Further, the Reverb ditches the symmetrical circular lenses of its predecessor for asymmetrical lenses that are square-shaped with rounded edges, instead of circles, which Ludwig claims also enhances the FOV.

Ludwig noticed that with Fresnel lenses, HP found an inverse relationship between FOV and the lens clarity.

“We went to asymmetric because it allowed us to lower the per eye FOV, which boosts the clarity a bunch and increases the sweet spot about 33 percent. Then we combined both eyes.” Ludwig explained. “Our binocular FOV for both eyes has gone up from 110 to 114 degrees, but we managed to boost the clarity because we lowered the FOV per eye.”

HP Reverb in Action

I wore the Reverb for about 20 minutes and, as mentioned, it was surprisingly comfy. Most VR headsets push down on my nose and/or leave the area around my eyes hot and a touch moist. But my face still felt clean after wearing the Reverb, and the fabric face cushion didn’t stick to my face as I took it off. However, I wasn’t wearing glassing when I tried the Reverb, and the headset’s interpupillary distance (IPD) adjustment is through software only.

So, what’s VR look like with 9.3 million pixels? Since HP designed the headset primarily with businesses in mind, I tried out an architecture interior design demo, where I examined different desk textures very closely and was able to see the gradient color and grain in the wood in detail.

In another demo, I played a nurse handing off different medical tools while watching a real-life video of a graphic surgery playing overhead. Again I was met with strong detail as I watched bright red blood ooze out tearing in the skin. It looked only slightly less realistic than if I were watching it on a PC monitor.

Text is also easy to read on the Reverb. In a safety training demo I identified safety hazards and selected their description and subsequent plan of action from a list of choices. The characters on a white background never seemed jittery or blurry. I could see myself reading an entire article on the headset without struggling.

I also tried some games, like The Labs, where the game’s warehouse filled enough of my peripheral where I wasn’t distracted. This is a welcome upgrade from HP’s previous HMD, which had a 100-degree FOV that felt restricted and even induced a sense of tunnel vision in our review.

Since I was trying out a second-level production headset, it had a few kinks to work out. For one, I noticed a faint gray screen door effect, like a subtle gray fog, that was particularly prominent on white backgrounds. Ludwig said this is because of the structure of the LCD panel and that it won’t be visible when the headset sees general availability.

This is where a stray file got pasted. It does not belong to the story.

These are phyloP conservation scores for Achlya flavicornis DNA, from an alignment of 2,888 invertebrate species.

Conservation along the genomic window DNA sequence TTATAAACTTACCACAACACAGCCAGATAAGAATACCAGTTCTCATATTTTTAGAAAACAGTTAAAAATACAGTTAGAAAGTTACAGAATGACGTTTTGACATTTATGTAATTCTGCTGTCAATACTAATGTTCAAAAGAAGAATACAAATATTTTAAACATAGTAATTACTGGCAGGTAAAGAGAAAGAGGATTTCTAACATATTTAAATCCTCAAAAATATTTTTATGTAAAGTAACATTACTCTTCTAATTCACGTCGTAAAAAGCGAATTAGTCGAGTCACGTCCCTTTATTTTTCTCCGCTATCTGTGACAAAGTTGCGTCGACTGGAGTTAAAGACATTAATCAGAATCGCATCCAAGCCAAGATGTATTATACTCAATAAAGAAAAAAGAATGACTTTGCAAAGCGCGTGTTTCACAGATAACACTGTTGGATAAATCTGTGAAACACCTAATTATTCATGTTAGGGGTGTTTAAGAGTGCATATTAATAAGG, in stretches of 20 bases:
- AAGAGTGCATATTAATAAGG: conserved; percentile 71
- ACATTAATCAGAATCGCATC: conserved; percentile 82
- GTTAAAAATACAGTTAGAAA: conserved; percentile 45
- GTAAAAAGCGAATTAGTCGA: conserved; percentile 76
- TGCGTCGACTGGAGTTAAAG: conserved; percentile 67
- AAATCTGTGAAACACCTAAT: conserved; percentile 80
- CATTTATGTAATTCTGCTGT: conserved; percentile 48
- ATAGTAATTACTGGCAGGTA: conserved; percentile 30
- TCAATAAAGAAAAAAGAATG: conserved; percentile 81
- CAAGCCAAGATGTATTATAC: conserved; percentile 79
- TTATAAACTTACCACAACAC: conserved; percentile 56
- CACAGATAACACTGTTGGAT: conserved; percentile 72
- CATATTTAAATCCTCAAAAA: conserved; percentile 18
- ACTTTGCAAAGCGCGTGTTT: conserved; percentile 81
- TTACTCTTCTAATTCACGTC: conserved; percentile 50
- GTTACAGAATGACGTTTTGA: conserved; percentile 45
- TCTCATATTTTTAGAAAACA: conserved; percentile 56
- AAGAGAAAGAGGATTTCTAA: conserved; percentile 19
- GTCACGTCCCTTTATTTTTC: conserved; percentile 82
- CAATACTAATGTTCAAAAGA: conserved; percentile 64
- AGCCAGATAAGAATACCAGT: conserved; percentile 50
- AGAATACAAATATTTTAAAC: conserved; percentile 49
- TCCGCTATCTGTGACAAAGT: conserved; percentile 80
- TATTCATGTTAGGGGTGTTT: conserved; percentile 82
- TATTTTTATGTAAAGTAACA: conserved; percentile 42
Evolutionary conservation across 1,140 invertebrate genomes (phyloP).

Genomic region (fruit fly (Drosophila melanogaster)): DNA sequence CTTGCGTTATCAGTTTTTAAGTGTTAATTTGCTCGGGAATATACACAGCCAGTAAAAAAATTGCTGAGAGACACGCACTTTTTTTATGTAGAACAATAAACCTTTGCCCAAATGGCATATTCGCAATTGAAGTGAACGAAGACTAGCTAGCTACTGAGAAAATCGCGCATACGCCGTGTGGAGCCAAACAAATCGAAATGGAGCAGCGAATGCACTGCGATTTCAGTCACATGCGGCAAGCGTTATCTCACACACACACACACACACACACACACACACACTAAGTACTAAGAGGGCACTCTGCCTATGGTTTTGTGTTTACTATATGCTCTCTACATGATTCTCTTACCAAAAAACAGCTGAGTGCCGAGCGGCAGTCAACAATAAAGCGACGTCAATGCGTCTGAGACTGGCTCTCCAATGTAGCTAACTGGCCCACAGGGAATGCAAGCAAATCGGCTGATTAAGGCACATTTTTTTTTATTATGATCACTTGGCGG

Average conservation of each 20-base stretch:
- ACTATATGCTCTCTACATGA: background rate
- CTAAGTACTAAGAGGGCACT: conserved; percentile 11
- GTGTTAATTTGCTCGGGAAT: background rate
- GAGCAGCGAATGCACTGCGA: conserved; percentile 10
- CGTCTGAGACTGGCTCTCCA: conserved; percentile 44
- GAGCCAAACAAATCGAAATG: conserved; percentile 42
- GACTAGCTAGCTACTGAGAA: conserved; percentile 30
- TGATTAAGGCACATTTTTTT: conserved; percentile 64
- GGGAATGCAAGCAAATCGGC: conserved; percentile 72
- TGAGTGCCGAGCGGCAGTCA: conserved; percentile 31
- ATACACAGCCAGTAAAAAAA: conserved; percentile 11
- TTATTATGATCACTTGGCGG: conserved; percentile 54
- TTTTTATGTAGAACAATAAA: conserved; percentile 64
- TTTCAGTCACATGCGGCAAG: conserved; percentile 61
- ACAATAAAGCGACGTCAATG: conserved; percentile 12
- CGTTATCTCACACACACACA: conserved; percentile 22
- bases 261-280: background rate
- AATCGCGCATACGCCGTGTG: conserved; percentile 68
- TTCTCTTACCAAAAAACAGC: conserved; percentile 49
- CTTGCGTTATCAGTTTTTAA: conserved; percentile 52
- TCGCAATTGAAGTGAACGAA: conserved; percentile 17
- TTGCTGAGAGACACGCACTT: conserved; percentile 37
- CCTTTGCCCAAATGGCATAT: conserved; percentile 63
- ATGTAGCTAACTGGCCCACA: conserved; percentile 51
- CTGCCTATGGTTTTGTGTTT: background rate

And during the design demo, in my right peripheral I saw a blue, red and yellow line running along the gap between some tiles. Ludwig said is because they didn’t cut out enough of the eye cup in the pre-production model. The eye cup is a cone that goes from the lenses to the display. My sample headset had a light from the display bouncing off the interior of the eye cup, which was visible on the edges of the cup. That too will be fixed fix before the Reverb’s release, Ludwig claimed.

Same Ol’ Motion Controllers

(Image credit: HP)

The Reverb uses the same motion controllers as the previous HP headset. However, this version of the controllers also connect via Bluetooth to the headset instead of the PC only. They’ll come pre-synced to the HMD.

Ludwig said HP is maintaining the status quo here because the controllers are already “robust,” and their joystick and trackpad offer compatibility with many Windows MR and SteamVR apps.

The consumer version of the HP Reverb will cost $599 and come with two motion controllers, a 3.5-meter cable for connecting to PCs, a DisplayPort to Mini DisplayPort adapter and a washable fabric face cushion.

The enterprise version will cost $649 and adds a 0.6-meter headset cable for connecting to the HP Z VR backpack.

Stay tuned for our review of the Reverb, where we’ll see how well HP’s high-resolution headset can handle VR games.

Scharon Harding

Scharon Harding has a special affinity for gaming peripherals (especially monitors), laptops and virtual reality. Previously, she covered business technology, including hardware, software, cyber security, cloud and other IT happenings, at Channelnomics, with bylines at CRN UK.